To integrate the different dimensions of transformation towards a circular economy, the project takes on a constructivist systems perspective (Checkland 1981). This perspective is inspired by systems thinking and its theoretical concepts. Yet, it does not understand socio-ecological systems as "real" phenomena (independent of cognitive and collective processes of knowing the world). Instead, it uses concepts of systems thinking (e.g. emergence, adaptation and self-organization) to aid interpretation of the collective perceptions of socio-ecological systems and their (perceived) dynamics and transformation. Hence, a "system" is an analytical concept to describe a phenomenon composed of different elements and the relationships between them (Becker 1998, p. 43).


In order to investigate the perceptions of the current system and its transformation, the project will specifically apply the Discursive Agency Approach (Leipold & Winkel 2016). This approach tackles the question of how a discourse (and related policies) is constituted through the agency ascribed to its proponents in dynamic discursive processes, and how actors acquire relevance through discursive means (see Figure 1). This analytical approach allows to represent and interpret the collective visions of the current economic system and its transformation towards a novel system defined by different features and actors.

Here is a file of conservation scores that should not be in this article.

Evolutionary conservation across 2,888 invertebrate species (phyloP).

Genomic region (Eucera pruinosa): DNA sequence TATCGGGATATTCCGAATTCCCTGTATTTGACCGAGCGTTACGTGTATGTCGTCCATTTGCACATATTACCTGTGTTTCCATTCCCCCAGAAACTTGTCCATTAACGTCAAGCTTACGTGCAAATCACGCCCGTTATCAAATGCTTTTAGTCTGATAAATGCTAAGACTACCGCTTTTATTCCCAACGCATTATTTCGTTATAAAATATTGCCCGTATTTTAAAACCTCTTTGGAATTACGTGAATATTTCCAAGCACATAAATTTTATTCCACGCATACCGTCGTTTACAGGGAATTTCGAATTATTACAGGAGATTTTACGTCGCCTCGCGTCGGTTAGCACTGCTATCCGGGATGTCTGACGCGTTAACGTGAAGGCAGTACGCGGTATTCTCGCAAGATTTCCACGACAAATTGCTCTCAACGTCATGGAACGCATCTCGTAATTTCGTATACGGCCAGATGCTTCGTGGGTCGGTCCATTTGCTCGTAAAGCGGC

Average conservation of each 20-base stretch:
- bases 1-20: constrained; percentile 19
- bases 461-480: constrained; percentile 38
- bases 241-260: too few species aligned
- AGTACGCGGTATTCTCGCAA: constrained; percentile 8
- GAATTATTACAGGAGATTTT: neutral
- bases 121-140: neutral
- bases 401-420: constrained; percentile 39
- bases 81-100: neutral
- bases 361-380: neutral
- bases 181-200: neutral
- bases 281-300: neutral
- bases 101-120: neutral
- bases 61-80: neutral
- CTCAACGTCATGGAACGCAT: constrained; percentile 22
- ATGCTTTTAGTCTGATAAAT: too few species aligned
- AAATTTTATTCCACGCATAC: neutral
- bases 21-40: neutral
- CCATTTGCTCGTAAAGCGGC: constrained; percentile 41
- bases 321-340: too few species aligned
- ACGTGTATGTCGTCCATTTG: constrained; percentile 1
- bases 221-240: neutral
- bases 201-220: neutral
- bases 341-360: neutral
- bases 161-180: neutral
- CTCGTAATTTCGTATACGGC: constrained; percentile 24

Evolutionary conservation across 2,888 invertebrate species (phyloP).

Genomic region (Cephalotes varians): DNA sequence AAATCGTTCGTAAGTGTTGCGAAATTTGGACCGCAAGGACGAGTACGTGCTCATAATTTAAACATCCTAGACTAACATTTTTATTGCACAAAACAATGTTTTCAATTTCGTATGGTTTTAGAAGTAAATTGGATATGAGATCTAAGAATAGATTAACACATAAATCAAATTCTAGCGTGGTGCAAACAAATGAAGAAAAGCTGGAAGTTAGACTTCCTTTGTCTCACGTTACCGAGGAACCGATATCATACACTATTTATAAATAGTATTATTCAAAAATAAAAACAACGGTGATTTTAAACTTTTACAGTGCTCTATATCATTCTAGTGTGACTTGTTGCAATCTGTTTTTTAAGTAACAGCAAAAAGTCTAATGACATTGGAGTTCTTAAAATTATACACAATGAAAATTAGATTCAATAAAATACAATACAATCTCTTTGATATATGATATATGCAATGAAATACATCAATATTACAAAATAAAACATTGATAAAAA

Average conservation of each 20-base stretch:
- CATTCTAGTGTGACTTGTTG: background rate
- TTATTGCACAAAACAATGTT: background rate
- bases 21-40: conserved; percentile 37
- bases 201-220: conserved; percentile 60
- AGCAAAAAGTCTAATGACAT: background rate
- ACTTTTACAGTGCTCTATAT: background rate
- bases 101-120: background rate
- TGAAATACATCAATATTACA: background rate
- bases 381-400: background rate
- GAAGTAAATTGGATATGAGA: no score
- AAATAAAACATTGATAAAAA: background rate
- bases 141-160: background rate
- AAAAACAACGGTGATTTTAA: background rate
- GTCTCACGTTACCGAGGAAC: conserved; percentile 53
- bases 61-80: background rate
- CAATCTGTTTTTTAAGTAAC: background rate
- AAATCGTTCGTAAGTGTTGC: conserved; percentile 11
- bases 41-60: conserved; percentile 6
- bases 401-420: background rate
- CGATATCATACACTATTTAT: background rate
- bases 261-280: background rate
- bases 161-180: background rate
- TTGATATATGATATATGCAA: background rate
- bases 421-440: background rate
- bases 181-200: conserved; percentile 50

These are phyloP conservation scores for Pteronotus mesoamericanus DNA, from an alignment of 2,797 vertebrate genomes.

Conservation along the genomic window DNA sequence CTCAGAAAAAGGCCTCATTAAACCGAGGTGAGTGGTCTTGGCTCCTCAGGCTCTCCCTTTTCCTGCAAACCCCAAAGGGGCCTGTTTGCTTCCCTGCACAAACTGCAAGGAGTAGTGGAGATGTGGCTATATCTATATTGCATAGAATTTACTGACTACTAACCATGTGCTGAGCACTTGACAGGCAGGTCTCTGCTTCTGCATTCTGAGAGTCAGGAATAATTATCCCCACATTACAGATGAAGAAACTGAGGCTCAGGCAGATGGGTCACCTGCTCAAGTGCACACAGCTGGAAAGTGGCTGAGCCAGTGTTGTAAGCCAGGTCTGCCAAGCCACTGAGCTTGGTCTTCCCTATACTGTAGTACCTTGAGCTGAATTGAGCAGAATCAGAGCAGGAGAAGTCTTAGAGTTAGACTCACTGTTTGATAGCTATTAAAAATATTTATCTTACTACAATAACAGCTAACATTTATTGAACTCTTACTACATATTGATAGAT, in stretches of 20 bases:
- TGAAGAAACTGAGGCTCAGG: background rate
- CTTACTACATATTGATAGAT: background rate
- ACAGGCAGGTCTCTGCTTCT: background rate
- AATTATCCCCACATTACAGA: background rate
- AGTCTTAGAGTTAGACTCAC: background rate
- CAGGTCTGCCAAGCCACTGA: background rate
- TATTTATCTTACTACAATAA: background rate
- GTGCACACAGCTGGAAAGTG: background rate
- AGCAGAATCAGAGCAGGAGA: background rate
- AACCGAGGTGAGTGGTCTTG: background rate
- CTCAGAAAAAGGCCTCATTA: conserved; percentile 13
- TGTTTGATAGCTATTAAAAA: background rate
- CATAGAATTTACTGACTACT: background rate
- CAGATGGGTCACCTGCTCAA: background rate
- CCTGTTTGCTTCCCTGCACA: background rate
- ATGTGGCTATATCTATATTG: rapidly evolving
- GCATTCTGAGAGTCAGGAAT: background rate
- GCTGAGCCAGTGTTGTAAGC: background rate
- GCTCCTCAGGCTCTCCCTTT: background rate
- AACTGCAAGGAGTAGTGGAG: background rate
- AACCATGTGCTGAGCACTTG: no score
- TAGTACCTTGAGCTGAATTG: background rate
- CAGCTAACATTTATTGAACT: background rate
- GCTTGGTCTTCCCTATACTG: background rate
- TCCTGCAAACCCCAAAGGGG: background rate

According to the constructivist systems perspective, Circulus works towards understanding a circular economy as an emerging system that can be reached through different transformation processes of the existing system, the linear economy. What the system looks like, what elements it is composed of and what processes of emergence, self-organization etc. take place will be defined by the perceptions of involved stakeholders and the scholarly analyses.


To provide specific "entry points" for the analysis, expressed in the distinct work packages, the project drew upon concepts used in "hard" systems thinking. It specifically took inspiration from the concept of leverage points to systems transformation (Meadows 2001). This theoretical concept suggests specific dimensions of systems that serve as potential leverage points for system-wide transformations. Guided by the theoretical elements of the Discursive Agency approach and a review of existing academic literature related to the circular economy, five of these leverage points have been selected as focus areas in Circulus (see Figure 2). These will be the focus of the two project parts and their distinct work packages.


Circulus will investigate how these different dimensions are perceived to influence the system and how they interact with each other. The empirical findings related to the specific role of these focus areas as elements of the emerging system and the interactions among them will serve as the basis to work towards a new conceptual framework of systems transformation that combines discursive and material change processes in society.